Deadline extended for utility customers to cash fire service refund checks

File photo: Derek Schroth, an attorney for the plaintiffs, questions a witness on the witness stand during the $80 million City of Ocala Fire Fee lawsuit hearing at the Marion County Judicial Center in Ocala, Fla. on Tuesday, May 10, 2022. About 100 concerned citizens packed courtroom 1 for the final hearing of the lawsuit at the courthouse. [Bruce Ackerman/Ocala Gazette] 2022.

Home » Community
Posted March 26, 2024 | By Jennifer Hunt Murty

With the deadline fast approaching for Ocala utility customers to receive and cash court-ordered refund checks for illegally assessed fire service fees, attorneys for the city and the customers have agreed to temporarily halt to the uncollected money from automatically reverting to the city.

According to a May 2022 court order, refund checks totaling almost $80 million in illegal taxes collected by Ocala needed to be cashed by April 30, 2024 or the funds would stay with the city. As previously reported by the “Gazette,’’ city records show that as of December, almost 18,000 people had not cashed refund checks totaling more than $7 million.

After the city told the “Gazette” they had no duty to notify the 18,0000 about their uncollected refunds, at the end of December the “Gazette’’ published the names of those persons with uncashed checks who were owed more than $100.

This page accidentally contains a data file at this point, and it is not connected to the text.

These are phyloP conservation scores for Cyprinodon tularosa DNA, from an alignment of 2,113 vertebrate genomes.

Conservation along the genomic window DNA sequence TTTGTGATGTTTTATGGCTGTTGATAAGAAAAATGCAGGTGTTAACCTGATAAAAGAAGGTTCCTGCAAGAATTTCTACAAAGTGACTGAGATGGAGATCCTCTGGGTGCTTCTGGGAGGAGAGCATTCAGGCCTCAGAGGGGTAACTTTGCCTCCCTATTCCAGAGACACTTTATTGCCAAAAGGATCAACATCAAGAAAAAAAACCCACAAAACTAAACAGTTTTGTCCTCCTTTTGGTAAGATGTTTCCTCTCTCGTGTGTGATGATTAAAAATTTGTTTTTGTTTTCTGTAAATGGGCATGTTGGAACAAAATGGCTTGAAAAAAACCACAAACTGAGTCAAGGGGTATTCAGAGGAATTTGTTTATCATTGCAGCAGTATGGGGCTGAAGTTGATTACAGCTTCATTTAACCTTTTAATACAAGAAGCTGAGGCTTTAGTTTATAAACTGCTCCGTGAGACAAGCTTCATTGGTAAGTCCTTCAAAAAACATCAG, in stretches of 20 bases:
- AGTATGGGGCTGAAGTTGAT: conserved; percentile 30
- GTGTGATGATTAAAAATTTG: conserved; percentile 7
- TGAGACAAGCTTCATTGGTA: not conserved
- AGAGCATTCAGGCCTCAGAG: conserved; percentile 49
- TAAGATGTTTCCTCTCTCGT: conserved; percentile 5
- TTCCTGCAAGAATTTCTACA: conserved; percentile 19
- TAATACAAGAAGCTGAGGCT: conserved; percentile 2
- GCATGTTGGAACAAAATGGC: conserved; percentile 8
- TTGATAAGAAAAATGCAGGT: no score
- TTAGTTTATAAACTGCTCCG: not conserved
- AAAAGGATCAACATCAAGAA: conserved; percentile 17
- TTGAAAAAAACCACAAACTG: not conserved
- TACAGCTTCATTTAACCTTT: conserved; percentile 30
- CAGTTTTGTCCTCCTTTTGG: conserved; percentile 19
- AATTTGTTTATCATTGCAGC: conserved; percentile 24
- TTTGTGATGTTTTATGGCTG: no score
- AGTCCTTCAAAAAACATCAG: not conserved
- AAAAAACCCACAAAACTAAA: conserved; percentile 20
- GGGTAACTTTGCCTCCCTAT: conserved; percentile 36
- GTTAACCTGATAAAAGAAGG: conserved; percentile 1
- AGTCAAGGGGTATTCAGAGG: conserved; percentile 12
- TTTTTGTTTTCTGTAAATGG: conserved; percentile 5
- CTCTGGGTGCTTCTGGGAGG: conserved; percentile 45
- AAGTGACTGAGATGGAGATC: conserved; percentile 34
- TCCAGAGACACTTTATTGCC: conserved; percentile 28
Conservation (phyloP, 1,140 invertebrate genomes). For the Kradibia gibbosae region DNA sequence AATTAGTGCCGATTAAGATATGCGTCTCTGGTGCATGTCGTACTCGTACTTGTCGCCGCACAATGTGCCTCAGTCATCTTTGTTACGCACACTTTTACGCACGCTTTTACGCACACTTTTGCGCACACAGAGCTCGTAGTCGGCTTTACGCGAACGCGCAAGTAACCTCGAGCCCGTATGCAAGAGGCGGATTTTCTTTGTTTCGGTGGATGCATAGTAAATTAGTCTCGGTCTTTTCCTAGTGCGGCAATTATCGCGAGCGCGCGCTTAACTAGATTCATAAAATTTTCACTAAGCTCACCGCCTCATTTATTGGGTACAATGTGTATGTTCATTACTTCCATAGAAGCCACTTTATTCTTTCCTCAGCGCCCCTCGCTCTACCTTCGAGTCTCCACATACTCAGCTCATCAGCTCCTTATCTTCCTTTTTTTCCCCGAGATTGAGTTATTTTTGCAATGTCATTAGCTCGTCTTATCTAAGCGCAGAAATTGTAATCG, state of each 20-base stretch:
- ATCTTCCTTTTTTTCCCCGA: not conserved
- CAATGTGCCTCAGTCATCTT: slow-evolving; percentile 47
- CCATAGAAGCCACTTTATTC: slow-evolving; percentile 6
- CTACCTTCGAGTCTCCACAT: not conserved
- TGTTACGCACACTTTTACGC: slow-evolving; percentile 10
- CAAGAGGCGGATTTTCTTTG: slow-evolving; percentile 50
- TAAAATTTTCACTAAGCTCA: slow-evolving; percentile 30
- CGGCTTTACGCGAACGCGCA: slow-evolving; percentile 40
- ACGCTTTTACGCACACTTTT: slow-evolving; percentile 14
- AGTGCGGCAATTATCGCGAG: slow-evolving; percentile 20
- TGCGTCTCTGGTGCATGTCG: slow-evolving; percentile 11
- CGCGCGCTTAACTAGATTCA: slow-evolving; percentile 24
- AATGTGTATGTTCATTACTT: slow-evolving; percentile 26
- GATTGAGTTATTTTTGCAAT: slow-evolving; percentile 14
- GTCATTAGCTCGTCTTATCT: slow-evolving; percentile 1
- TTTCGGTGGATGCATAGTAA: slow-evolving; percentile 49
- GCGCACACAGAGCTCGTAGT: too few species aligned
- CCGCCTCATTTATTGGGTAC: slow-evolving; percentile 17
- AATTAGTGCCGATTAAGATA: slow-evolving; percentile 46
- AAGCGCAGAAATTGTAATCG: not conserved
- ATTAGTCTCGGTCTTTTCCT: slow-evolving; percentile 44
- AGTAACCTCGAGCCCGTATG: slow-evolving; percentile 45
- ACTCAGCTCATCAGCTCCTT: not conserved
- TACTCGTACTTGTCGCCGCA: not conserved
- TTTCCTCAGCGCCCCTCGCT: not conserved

City attorney, William Sexton said that even though the city anticipated having all the checks reissued, it would not turn away claimants who came forward after the April 30 deadline.

Sexton said that city staff had reviewed all returned mail against national address databases to ensure that the city was directing the checks to the correct account holder.

The new judge assigned to this case, Judge Steven Rogers has entered a temporary order approving the parties’ stipulation and those who paid the fire fee tax in their utility bills from Feb. 20, 2010 through 2021 should contact the city should direct their claim to or by phone to 352-629-2489.

Meanwhile, attorney for the Ocala Utility customers represented in the class-action, Derek Schroth of Bowen & Schroth, has indicated that the city has not provided answers to his requests for additional information, which includes proof that the city checked national databases for updated addresses for returned mail as was required by that same May 2022 order.

Schroth has filed a Motion to Compel the city’s compliance with his records requests, which will likely be set for a hearing before Judge Rogers.

The request by the “Gazette” for the revised list of outstanding refunds remains unanswered at the time of publication.

newspaper icon

Support community journalism

The first goal of the Ocala Gazette is to deliver trustworthy local journalism so corruption, misinformation and abuse are not hidden from the public or unchallenged.

We count on community support to continue this important work. Please donate or subscribe: